SPLTRAK Abstract Submission
Investigating the Neuroendocrine and Behavioral Controls of Cannabis-Induced Feeding Behavior. 
JF DAVIS, PQ CHOI, J KUNZE, P WAHL
Washington State University, Pullman, WA, United States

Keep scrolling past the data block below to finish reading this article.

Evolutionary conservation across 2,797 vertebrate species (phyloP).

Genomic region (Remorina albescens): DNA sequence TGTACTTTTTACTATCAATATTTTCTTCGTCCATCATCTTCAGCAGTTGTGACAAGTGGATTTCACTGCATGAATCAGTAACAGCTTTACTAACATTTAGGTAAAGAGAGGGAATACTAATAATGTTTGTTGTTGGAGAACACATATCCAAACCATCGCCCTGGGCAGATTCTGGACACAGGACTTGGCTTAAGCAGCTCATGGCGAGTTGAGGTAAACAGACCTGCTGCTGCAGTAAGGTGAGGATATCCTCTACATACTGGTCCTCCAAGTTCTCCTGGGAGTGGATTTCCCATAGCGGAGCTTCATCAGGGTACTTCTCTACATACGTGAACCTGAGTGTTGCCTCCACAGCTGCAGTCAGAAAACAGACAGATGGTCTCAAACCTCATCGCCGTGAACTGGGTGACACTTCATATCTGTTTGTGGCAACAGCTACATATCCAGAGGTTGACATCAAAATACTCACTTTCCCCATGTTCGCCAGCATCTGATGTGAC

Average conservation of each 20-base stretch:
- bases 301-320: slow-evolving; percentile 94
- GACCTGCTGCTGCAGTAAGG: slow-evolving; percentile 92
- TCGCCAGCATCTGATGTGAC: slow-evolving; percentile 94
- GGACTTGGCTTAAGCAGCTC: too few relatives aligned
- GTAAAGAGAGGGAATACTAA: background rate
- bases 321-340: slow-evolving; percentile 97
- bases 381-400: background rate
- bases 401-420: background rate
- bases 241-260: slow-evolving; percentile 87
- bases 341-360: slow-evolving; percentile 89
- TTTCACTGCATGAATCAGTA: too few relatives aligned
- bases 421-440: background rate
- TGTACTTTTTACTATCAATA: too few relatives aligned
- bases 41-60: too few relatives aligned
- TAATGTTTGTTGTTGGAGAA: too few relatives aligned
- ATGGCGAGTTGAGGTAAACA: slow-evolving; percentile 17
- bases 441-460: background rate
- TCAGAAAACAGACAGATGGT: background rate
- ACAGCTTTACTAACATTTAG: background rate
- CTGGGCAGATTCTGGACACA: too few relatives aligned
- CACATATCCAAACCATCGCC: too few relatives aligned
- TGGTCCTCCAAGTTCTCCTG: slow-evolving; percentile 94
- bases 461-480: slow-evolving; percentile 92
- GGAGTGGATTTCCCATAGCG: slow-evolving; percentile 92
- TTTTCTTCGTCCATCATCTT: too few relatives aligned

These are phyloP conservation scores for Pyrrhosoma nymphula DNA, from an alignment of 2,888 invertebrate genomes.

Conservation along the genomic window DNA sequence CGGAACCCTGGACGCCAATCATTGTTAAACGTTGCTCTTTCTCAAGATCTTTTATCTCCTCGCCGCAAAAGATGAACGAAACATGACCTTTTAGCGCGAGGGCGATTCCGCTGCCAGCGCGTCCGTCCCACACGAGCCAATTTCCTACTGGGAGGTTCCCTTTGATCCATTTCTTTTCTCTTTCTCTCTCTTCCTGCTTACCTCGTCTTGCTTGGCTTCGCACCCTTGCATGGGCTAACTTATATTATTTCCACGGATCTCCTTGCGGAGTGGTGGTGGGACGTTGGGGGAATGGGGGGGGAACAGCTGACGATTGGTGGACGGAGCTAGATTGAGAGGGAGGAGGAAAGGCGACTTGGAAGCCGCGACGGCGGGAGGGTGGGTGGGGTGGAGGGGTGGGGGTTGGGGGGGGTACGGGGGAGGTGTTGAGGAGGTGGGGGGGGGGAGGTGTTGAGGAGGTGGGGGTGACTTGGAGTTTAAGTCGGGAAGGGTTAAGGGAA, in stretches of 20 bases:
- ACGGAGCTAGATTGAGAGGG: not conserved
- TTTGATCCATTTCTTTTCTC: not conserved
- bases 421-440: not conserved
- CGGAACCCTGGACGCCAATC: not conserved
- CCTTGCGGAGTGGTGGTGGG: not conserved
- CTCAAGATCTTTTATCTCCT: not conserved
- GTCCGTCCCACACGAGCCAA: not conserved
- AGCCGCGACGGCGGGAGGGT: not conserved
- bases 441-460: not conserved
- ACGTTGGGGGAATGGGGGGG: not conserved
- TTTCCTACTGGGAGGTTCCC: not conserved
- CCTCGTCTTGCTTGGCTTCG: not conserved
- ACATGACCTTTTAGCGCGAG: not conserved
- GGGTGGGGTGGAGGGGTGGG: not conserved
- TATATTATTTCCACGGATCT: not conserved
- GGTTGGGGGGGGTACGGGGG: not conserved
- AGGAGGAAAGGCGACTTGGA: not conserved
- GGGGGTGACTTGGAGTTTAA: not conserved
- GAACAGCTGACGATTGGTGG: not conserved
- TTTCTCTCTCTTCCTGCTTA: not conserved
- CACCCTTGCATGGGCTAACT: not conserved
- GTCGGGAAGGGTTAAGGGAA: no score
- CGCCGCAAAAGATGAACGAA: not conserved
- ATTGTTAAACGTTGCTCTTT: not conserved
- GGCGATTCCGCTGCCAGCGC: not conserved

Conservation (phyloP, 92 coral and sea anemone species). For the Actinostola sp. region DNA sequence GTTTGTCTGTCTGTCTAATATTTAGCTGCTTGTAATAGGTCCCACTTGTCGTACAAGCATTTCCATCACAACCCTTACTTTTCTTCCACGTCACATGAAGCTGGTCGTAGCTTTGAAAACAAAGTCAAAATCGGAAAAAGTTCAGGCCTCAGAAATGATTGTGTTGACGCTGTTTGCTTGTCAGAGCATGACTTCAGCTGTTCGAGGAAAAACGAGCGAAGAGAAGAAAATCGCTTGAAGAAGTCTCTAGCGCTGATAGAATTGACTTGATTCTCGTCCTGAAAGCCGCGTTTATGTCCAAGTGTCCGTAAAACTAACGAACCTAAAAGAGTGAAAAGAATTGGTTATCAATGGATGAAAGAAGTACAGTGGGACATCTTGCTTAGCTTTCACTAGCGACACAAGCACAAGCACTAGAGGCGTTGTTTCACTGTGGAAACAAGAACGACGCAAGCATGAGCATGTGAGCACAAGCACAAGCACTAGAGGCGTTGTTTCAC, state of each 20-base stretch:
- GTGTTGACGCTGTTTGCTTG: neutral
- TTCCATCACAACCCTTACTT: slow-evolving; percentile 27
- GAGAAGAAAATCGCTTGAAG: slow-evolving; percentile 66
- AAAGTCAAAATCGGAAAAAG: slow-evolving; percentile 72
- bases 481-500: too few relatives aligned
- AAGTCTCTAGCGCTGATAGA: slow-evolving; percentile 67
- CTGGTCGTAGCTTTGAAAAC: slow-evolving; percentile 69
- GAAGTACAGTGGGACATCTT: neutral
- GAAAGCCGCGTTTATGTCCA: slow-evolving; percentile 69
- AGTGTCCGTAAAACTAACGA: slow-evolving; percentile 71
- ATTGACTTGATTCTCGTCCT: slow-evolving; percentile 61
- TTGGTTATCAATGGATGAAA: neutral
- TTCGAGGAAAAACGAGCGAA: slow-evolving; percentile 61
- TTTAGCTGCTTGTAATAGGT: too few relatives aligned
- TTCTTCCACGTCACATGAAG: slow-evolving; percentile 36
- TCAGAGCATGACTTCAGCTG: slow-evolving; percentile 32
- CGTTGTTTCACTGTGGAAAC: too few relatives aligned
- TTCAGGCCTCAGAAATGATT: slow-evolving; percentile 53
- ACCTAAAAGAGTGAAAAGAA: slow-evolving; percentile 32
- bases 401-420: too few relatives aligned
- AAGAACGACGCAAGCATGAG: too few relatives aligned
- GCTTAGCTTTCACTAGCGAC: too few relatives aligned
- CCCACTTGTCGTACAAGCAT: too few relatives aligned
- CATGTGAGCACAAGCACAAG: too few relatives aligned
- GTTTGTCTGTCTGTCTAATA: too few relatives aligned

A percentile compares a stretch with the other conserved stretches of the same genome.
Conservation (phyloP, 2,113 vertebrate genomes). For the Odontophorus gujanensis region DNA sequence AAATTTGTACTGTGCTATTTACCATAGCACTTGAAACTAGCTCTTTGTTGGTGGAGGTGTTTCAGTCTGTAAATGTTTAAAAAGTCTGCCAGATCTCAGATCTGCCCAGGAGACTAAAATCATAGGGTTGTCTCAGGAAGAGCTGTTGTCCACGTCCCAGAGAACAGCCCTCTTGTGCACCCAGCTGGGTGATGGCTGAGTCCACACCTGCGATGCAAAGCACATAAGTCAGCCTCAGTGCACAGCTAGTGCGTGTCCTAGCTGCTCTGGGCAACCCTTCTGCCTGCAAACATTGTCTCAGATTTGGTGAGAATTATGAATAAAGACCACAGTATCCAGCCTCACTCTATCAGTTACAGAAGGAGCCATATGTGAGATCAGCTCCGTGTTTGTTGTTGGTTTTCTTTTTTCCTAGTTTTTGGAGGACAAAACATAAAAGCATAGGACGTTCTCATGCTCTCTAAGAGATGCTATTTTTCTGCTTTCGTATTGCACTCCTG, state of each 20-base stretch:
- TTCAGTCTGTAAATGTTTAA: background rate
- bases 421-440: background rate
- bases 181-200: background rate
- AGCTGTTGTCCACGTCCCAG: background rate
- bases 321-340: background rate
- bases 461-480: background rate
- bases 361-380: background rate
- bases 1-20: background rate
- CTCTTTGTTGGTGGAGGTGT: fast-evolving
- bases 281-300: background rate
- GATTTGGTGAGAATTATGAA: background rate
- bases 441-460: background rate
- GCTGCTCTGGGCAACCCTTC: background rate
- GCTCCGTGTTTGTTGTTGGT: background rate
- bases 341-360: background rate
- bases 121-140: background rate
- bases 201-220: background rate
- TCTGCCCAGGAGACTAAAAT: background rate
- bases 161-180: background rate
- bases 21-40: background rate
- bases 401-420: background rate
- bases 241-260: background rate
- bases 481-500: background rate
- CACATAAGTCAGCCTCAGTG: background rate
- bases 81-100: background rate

Cannabis induces appetite, but little is known regarding its mechanistic control of feeding behavior. Previous studies have examined delta-9 tetrahydrocannabinol (THC), the primary psychoactive cannabinoid in cannabis, for its appetite-stimulating effects. However, few have investigated feeding following dry cannabis plant matter (CPM) exposure, the most widely consumed form of cannabis. Clinical data report that CPM-induced feeding only ensues after a time delay, suggesting additional signaling mechanisms beyond THC action. To address this, we utilized a novel vapor chamber system to administer CPM to rodents. Specifically ad libitum male Long Evans rats (n=8/group) were exposed to vaporized CPM and meal patterns were subsequently analyzed. Plasma levels of THC and the orexigenic hormone acyl-ghrelin (AG) were also quantified. Another cohort of 24hr deprived male rats (n=8/group) received CPM exposure following a 2hr re-feeding period prior to palatable ensure diet exposure. Additional rats were evaluated for CPM-induced feeding following pharmacologic blockade of AG secretion. Finally, experiments to measure motivated and anxiety-driven behavior following CPM exposure were performed. Results indicate that CPM exposure induced a delayed increase in meal frequency, an effect accompanied by elevated levels of plasma ghrelin and THC. CPM exposure also augmented ensure feeding in pre-fed rodents. CPM exposure did not alter motivated or anxiety-driven behavior. Importantly, blockade of AG secretion attenuated CPM-induced feeding. Collectively these data indicate that vaporized CPM stimulates feeding occurs in a time dependent manner and requires gastrointestinal release of AG.